IBS AND PRESCRIBED DRUGS: TAGAMET, ZANTAC (CIMETIDINE, RANITIDINE)These drugs have been a breakthrough in the treatment of gastric ulcers and have saved countless people from the surgeon’s knife. It would seem, however, that because the drugs have been around for some time, because they are useful, and because they do not seem to have any serious side-effects, a complacency towards them has developed. People are being left on them far too long, month after month, year after year, without any review. A conscientious medical practitioner would be shocked by this, but this is the reality of the situation. It is not surprising, therefore, that there are increasing calls about this group of drugs.The odd thing is that while these drugs seem effective in the treatment of ulcers, some people complain of developing bowel problems during therapy. Here is Olivia’s story:Five years ago I was prescribed Tagamet and a bland diet for a suspected ulcer. This improved and after a few months I returned to a normal diet. I began to have very painful bowel movements and felt uncomfortable and bloated. The doctor diagnosed the Irritable Bowel Syndrome. I was issued repeat prescriptions for Tagamet and after two years decided I should stop taking it; I felt dreadful, anxious, irritable and depressed. After a couple of weeks I felt so ill I was glad to start taking it again; the symptoms vanished. Two years later I decided I must come off no matter how I felt. Months of headaches, anxiety and depression followed, but the bowel symptoms disappeared. For the first time in years I have a pain-free, normal bowel movement.Caution: These drugs increase the potency of tranquillizers and sleeping pills.Anecdotal evidence (in the United Kingdom and the United States) suggests that they can cause dependence; withdrawal reactions have been reported.Post-withdrawal fungal infections have been reported.Bowel problems during Cimetidine therapy have been reported.*90\326\8*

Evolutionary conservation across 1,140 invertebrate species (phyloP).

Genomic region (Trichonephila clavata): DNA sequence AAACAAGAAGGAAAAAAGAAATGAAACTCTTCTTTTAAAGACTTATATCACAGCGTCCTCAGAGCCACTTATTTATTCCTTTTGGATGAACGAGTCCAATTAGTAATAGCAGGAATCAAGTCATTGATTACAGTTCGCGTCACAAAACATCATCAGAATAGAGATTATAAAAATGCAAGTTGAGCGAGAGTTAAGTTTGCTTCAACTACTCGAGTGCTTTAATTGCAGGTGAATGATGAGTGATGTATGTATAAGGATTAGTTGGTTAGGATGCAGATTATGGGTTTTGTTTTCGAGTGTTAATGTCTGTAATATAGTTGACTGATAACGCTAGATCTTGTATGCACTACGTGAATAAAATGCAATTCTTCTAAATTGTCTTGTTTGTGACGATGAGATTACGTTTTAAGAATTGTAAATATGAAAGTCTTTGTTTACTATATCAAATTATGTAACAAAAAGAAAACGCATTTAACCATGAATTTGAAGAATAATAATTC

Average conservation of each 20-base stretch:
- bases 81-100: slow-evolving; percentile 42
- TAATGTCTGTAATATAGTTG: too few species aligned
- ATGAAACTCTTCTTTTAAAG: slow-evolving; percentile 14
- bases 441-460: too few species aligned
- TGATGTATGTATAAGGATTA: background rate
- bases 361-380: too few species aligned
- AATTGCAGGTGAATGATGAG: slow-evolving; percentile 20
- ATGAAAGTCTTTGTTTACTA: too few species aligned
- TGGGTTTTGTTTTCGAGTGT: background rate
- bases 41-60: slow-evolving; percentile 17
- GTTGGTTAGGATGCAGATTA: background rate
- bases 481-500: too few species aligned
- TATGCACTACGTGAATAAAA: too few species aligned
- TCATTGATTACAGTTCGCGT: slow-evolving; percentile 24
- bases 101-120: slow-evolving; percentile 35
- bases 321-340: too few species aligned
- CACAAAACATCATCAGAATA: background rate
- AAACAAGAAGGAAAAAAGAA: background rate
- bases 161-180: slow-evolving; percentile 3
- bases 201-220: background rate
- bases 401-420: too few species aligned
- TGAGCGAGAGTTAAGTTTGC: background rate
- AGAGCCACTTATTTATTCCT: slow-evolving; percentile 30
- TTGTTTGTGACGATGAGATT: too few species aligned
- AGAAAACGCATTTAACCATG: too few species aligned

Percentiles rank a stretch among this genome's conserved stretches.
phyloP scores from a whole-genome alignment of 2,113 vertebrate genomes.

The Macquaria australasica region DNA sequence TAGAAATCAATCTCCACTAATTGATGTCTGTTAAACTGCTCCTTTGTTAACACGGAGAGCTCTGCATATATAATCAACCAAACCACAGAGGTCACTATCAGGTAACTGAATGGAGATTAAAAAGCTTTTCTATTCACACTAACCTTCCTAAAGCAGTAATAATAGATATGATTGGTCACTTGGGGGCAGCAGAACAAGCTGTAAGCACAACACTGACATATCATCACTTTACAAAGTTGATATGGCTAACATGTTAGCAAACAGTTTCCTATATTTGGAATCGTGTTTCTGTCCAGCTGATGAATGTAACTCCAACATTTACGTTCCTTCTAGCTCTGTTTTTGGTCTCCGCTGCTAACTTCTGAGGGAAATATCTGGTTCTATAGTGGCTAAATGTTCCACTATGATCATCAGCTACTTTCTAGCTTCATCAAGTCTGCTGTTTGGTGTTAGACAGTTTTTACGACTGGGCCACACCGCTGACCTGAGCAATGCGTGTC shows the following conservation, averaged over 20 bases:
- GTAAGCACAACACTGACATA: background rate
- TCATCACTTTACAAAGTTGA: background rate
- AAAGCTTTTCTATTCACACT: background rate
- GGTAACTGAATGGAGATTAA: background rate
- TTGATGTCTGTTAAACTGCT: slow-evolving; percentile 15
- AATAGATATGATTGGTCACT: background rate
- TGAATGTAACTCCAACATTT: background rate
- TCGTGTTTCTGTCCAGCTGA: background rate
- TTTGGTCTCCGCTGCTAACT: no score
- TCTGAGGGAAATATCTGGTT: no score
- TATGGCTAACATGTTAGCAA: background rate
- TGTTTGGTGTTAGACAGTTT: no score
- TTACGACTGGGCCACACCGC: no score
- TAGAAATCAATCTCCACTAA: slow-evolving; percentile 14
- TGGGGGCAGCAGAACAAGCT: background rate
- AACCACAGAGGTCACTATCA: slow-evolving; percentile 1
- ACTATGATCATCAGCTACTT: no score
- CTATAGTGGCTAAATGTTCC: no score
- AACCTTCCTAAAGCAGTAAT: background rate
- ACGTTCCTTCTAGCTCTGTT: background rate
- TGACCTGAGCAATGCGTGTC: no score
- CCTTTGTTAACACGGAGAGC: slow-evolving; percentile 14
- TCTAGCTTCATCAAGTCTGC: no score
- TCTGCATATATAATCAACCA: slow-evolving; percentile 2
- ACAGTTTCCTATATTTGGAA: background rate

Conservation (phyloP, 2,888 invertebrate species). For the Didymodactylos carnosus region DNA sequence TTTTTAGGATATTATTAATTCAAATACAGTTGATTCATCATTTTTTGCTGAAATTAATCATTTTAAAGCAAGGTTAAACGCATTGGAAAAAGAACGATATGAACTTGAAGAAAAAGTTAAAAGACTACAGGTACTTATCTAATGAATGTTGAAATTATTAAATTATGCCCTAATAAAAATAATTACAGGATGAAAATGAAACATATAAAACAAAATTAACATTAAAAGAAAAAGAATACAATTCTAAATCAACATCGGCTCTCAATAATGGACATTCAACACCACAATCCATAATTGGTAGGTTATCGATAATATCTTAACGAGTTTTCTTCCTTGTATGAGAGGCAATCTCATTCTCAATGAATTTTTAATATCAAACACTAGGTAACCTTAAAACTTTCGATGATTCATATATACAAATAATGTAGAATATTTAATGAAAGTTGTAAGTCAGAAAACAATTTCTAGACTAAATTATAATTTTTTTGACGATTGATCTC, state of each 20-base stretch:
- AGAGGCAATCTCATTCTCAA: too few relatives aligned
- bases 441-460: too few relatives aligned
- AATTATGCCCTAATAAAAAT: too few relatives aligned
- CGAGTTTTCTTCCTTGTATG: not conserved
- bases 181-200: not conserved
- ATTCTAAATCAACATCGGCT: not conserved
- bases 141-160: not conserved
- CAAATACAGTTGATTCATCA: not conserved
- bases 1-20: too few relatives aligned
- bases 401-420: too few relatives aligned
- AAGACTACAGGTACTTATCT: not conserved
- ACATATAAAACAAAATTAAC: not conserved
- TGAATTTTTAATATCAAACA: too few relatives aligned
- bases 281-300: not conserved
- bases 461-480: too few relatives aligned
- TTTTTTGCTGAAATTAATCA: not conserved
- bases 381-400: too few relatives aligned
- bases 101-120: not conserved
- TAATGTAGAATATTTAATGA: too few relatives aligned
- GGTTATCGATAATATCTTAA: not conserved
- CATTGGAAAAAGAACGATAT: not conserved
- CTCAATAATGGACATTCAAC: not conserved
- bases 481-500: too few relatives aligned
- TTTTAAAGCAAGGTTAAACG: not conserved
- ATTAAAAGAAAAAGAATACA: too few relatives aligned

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   Feb 15

LIVING WITH EPILEPSY/SCHOOL: LEARNING AND BEHAVIOR – ATTENTION PROBLEMS AND HYPERACTIVITY